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A Day – or 2 – in Grand Teton National Park

As I sit down to write about visiting The Grand Tetons this summer, it immediately takes my breath away thinking about how beautiful and serene the experience was. It’s far less crowded than Yellowstone and more people should be talking about what a wonder it truly is. We were fortunate to spend a few  nonconsecutive days in the park and here’s how we chose to spend them. Hope you find it helpful when planning your trip!

Our vacation was centered around a trip to Yellowstone and our adventure through Yellowstone began and ended at the South Entrance, so we thought it would be nice to drive by the Grand Tetons on the way. Ha! We were not satisfied with a “drive by”. Upon arrival, we quickly realized that we needed to carve out more time to take in this beautiful park. We’d heard so much about Yellowstone and, granted, it was amazing, but I think for those who are visiting Yellowstone (especially from the South), you’re really leaving a lot on the table if you don’t spend a few days in Grand Teton National Park. The 2 parks have entirely different landscape and “must see” features and we were thrilled that we got to see both parks in one trip.

On Day 1 in Grand Teton, we really spent our time seeing as much as we could from the car, stopping at the Craig Thomas Discovery Center (which is before the ticket both for the park) so the kids could pickup their Jr. Ranger packets, and deciding what more we wanted to do with our time there. The kids completed their “ranger led activity” at the center, then we set off to see as much as we could on the way to our next destination and make a plan for another day in the park. We travelled along Teton Park Road which proved to be a rewarding experience for first timers. There are animals grazing, massive mountain caps with beautiful glaciers, lake scenery and the park was not crowded at all. The weather was goregous and we left excited to return in a few days. Click here for the GTNP pass fee schedule.

Day 2. We were super lucky to book a room at Jackson Lake Lodge that we absolutely loved. It was a cottage within easy walking distance to the main Lodge, very quaint and newely renovated. Again, super lucky to book a spot on a guided Snake River rafting tour and it was a nice way to catch our breath, take in the beautiful scenery, and recharge for the 2nd half of our 2 weeks in WY. We booked the trip through the hotel (you can book excersions whether or not your staying at the Lodge) and the guide was Amazing! He was very friendly and knowledgeable about the park since he had grown up there as a kid! And it seemed as though all of their guides are equally amazing. They have a great excersion program. After the tour, we grabbed some delicious nachos at Trapper Grill (Signal Mountain Lodge) overlooking Jackson Lake and then drove to the Top of Signal Mountain to grab a quick 1 mile hike to the tip top and take in the vistas (because 2 days without a hike is too many).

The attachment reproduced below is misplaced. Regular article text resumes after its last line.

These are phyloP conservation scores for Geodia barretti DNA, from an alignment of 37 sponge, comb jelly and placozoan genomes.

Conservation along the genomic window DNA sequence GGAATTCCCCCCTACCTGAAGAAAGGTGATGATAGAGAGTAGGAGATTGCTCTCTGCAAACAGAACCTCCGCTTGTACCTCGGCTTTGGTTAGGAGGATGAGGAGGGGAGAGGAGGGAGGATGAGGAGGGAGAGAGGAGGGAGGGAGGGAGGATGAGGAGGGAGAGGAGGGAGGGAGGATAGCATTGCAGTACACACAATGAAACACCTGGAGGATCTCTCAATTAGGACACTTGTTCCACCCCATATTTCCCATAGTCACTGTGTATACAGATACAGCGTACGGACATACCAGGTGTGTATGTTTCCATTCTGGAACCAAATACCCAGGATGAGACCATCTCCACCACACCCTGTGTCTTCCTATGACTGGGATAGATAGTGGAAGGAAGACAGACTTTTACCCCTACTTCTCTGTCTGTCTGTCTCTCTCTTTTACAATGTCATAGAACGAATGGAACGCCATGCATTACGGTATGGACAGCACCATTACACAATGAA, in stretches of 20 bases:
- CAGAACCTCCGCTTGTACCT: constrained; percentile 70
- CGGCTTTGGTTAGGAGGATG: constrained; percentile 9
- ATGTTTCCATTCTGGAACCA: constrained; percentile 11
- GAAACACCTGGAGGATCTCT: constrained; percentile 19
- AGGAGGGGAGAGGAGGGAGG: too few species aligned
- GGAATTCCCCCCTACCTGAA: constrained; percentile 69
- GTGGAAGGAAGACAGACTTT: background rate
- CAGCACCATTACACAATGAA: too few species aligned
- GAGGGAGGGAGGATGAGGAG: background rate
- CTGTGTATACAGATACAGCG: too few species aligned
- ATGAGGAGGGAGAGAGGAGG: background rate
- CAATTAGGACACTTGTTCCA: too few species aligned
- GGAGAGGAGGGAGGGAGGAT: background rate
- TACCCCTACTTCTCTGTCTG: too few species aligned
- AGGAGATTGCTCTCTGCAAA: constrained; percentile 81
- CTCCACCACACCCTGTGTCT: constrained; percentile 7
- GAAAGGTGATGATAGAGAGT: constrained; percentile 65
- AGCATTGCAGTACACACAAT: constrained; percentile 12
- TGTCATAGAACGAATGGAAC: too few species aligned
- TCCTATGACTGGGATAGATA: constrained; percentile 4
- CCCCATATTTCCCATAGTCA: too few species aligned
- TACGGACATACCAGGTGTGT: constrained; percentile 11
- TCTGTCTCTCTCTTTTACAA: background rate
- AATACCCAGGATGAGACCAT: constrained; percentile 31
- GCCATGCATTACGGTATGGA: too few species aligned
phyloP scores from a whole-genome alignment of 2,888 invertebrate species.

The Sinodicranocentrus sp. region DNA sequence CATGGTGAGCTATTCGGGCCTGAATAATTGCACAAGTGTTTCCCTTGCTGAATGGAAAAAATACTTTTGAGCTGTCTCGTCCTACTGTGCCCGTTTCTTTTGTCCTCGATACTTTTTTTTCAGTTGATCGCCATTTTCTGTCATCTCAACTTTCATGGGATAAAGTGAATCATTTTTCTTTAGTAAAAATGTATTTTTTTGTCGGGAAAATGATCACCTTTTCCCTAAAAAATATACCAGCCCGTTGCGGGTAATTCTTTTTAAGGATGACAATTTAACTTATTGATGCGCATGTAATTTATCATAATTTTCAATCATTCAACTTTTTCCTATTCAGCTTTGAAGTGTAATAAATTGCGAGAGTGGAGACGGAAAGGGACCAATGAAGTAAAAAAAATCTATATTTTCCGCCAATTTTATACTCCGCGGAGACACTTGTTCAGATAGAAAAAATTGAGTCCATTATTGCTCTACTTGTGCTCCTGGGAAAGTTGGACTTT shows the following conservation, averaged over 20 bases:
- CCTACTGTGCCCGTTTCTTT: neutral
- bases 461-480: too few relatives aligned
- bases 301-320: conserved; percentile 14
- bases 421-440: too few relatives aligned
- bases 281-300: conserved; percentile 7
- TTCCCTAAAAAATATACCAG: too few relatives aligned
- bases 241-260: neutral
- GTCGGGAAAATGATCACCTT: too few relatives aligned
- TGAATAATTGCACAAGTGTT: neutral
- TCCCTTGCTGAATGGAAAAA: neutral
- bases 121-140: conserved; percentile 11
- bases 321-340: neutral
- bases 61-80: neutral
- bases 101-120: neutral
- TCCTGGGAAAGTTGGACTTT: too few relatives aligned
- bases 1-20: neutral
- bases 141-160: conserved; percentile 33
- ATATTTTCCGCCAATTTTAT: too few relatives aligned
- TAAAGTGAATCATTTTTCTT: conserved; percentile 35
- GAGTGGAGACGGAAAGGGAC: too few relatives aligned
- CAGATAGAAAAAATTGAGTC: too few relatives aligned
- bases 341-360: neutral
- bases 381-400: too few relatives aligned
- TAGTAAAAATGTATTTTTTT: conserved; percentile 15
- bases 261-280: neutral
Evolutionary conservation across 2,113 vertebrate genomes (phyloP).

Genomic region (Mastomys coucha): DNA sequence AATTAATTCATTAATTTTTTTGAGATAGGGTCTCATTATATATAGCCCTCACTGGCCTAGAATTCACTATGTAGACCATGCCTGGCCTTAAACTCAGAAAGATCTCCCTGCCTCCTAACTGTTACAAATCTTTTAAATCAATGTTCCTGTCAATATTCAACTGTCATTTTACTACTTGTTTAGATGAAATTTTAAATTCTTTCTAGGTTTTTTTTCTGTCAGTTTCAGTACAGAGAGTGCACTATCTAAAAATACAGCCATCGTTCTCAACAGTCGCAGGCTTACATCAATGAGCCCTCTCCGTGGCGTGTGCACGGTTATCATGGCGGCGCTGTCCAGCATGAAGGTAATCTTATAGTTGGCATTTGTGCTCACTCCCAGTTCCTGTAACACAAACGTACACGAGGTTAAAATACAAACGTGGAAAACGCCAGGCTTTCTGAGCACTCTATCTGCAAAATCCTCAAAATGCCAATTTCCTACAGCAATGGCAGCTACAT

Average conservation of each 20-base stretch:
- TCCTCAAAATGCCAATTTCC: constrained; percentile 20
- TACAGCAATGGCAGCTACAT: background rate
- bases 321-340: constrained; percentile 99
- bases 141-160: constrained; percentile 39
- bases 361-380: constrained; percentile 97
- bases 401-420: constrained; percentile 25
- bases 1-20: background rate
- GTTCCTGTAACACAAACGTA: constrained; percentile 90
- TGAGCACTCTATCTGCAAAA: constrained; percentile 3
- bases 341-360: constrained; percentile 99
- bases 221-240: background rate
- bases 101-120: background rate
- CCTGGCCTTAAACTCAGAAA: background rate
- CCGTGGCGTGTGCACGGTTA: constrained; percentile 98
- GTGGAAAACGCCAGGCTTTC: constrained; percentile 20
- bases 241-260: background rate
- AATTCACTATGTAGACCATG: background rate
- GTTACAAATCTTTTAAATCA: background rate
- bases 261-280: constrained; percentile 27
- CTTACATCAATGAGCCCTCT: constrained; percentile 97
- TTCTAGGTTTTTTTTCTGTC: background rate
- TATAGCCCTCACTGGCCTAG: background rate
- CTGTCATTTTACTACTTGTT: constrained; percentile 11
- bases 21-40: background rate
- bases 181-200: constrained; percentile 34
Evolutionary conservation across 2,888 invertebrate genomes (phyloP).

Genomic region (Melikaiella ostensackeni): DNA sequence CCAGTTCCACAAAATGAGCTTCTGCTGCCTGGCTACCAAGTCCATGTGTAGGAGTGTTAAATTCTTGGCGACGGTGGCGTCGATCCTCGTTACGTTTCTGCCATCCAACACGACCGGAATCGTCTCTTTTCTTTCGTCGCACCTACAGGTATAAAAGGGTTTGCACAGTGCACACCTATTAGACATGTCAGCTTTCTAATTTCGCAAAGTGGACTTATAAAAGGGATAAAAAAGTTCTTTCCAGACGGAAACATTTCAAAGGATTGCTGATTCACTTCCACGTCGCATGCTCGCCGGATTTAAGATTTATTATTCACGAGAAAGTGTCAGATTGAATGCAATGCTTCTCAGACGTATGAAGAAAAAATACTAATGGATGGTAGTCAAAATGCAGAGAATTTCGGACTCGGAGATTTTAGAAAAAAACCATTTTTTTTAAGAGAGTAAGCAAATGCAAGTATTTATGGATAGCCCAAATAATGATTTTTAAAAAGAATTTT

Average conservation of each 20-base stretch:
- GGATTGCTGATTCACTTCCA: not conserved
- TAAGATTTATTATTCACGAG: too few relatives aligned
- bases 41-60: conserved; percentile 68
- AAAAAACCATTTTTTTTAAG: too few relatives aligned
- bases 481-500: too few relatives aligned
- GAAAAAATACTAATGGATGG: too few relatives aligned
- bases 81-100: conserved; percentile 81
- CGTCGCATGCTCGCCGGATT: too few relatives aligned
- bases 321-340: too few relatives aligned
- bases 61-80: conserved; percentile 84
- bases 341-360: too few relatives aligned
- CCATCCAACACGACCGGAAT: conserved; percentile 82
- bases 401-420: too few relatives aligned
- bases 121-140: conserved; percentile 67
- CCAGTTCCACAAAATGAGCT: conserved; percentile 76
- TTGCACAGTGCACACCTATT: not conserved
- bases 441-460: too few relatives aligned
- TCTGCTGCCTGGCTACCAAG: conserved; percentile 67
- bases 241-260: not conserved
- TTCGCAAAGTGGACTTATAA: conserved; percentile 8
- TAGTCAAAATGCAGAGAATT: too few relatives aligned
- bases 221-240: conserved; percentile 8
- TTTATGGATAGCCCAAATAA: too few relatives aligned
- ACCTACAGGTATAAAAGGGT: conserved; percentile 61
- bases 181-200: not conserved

Day 3. The crowds were low at GTNP and we had lucked out on last minute room and tour bookings, but we knew that hiking Jenny Lake would not be as forgiving to lack of planning. We booked it there first thing in the am – 8:00 – to find a parking spot in the lot and enjoyed most of our day hiking this area. The hike around Jenny Lake is mostly easy for the kids, the views are varied and amazing, and we continued our hike on to Hidden Falls and then around to the entrance of Cascade Canyon. The Canyon hike gets to be a bit more difficult, but most the hike around the lake is easy to moderate and there are plenty of natural opportunities to stop and catch your breathe if needed. There are some areas that are moderately steep and rocky, but over all doable for sturdy kiddos. Flat and paved, it is not. But gorgeous, it is!

The kids received their Grand Teton Nation Park Jr. Ranger badges at the Jenny Lake Visitor Center and, after the 14 miles we had hiked that day, it was time for us to set off to Yellowstone. In total there are 6 Visitor Centers in and around Grand Teton Nation Park and, if time allows, you can stop to get your national parks passport stamped at each of them.

There are several amazing hikes that we would like to return to GTNP for – and there are also rock climbing opportunities. I’ve heard great things about the hike around Taggart Lake, so if the Jenny Lake area is full or too crowded, this is a great alternative. Let us know if you have specific questions about our time in GTNP or would like more tips about planning your trip!

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